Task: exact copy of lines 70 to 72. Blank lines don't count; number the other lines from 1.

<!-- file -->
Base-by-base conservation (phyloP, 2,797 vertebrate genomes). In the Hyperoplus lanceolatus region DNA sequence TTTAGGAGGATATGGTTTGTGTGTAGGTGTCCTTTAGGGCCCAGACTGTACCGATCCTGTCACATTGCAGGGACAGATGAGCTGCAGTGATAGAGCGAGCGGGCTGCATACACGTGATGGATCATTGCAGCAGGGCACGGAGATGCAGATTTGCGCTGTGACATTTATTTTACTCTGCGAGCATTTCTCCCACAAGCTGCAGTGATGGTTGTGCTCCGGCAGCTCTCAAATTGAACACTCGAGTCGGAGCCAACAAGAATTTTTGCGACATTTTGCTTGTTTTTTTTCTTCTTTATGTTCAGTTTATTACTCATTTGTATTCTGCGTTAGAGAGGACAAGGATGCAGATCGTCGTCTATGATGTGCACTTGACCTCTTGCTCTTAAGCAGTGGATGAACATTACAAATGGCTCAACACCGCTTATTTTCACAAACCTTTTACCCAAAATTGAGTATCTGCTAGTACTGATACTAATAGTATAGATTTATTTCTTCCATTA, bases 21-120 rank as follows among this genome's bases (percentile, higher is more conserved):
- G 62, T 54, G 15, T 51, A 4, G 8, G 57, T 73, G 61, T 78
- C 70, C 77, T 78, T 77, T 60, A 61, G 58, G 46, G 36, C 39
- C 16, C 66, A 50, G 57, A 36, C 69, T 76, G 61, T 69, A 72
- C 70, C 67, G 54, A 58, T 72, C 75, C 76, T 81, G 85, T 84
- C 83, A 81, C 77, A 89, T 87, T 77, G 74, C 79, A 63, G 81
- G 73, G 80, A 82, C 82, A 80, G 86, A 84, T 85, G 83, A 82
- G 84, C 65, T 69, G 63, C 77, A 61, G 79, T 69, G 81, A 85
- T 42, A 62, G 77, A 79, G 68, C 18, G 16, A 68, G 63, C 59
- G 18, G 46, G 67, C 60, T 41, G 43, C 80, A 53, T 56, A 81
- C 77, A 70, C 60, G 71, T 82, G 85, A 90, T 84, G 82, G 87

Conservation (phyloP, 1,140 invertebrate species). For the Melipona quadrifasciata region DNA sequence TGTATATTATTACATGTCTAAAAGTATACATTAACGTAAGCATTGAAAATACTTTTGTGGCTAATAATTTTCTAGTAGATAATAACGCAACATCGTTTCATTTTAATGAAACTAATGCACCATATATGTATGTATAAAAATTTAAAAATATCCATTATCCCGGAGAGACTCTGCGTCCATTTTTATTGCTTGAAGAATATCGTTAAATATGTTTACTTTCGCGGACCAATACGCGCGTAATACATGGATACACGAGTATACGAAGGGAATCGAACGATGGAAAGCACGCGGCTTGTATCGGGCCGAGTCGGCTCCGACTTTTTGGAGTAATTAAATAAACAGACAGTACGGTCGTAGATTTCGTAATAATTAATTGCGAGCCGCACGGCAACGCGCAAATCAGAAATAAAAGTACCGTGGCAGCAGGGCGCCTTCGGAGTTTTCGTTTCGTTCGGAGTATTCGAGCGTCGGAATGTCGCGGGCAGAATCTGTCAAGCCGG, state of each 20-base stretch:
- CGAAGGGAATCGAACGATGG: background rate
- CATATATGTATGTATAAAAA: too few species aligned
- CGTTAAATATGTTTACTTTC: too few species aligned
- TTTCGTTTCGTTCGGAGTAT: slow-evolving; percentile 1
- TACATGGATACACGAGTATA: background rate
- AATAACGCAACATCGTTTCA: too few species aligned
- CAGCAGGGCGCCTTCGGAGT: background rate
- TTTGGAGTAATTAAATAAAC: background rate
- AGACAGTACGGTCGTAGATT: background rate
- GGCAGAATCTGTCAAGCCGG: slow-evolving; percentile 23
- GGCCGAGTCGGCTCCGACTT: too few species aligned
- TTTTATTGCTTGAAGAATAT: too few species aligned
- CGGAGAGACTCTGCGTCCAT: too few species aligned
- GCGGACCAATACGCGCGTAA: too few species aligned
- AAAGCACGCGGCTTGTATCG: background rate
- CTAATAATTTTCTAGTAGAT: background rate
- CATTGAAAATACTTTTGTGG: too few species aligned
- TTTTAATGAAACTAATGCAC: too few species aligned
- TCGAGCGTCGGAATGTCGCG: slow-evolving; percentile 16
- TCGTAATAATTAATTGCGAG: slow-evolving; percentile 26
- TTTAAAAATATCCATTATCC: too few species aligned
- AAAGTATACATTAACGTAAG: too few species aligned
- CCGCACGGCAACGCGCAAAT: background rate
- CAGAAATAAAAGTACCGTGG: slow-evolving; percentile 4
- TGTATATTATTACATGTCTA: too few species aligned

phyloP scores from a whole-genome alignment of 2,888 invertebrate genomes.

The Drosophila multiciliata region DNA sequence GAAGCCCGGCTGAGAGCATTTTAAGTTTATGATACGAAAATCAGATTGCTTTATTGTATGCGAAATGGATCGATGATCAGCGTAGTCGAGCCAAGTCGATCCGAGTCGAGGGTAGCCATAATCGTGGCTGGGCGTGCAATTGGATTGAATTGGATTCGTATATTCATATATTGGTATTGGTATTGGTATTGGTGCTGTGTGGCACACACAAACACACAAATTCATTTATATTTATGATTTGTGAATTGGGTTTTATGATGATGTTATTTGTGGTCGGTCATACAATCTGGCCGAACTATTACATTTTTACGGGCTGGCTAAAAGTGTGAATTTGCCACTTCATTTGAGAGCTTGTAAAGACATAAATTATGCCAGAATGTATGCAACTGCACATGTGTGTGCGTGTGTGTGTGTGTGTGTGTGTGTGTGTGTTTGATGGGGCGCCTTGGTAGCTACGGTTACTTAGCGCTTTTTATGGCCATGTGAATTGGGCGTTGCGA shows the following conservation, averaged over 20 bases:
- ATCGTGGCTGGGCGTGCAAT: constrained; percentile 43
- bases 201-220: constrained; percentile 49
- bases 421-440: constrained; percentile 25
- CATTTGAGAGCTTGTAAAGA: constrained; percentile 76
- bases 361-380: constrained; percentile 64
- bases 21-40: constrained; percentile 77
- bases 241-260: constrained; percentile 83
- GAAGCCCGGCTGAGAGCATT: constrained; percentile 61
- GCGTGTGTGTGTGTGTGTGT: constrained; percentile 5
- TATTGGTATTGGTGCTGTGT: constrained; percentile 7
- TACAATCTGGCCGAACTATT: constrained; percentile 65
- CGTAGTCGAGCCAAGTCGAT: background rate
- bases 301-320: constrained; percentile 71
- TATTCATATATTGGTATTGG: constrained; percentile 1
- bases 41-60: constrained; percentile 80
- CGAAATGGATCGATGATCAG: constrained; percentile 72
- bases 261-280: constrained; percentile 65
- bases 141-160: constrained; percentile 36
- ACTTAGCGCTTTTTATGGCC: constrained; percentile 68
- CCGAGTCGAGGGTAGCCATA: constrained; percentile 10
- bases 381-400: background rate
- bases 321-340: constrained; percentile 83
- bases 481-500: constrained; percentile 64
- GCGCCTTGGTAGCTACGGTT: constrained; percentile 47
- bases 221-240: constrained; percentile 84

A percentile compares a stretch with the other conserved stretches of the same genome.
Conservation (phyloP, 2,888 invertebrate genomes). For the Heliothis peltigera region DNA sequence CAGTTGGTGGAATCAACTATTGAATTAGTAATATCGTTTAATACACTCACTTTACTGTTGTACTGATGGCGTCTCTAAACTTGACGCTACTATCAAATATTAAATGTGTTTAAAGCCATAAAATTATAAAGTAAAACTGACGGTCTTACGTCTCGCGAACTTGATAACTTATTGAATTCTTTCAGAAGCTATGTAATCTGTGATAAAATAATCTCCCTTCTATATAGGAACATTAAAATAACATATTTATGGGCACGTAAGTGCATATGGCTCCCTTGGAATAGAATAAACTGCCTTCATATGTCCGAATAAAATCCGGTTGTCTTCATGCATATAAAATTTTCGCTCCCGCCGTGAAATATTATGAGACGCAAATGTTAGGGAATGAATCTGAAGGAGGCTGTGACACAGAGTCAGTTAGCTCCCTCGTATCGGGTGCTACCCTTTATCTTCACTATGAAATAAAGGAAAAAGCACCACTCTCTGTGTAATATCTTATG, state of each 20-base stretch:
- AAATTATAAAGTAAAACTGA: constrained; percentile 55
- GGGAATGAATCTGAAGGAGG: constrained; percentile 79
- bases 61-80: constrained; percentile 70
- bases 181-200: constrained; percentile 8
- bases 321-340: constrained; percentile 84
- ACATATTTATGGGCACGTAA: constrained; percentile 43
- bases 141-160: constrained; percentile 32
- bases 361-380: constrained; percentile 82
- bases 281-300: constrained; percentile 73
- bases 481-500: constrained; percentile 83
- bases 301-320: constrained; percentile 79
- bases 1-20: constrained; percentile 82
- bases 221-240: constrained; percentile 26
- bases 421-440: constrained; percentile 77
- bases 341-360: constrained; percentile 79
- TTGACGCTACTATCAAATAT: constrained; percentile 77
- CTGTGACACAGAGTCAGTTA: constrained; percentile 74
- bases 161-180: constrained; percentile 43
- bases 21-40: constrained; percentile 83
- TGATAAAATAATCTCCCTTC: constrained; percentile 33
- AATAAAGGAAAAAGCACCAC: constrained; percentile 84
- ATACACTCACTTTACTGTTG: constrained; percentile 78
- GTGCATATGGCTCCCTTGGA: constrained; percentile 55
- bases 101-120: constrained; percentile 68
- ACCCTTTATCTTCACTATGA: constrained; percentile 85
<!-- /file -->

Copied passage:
- bases 181-200: constrained; percentile 8
- bases 321-340: constrained; percentile 84
- ACATATTTATGGGCACGTAA: constrained; percentile 43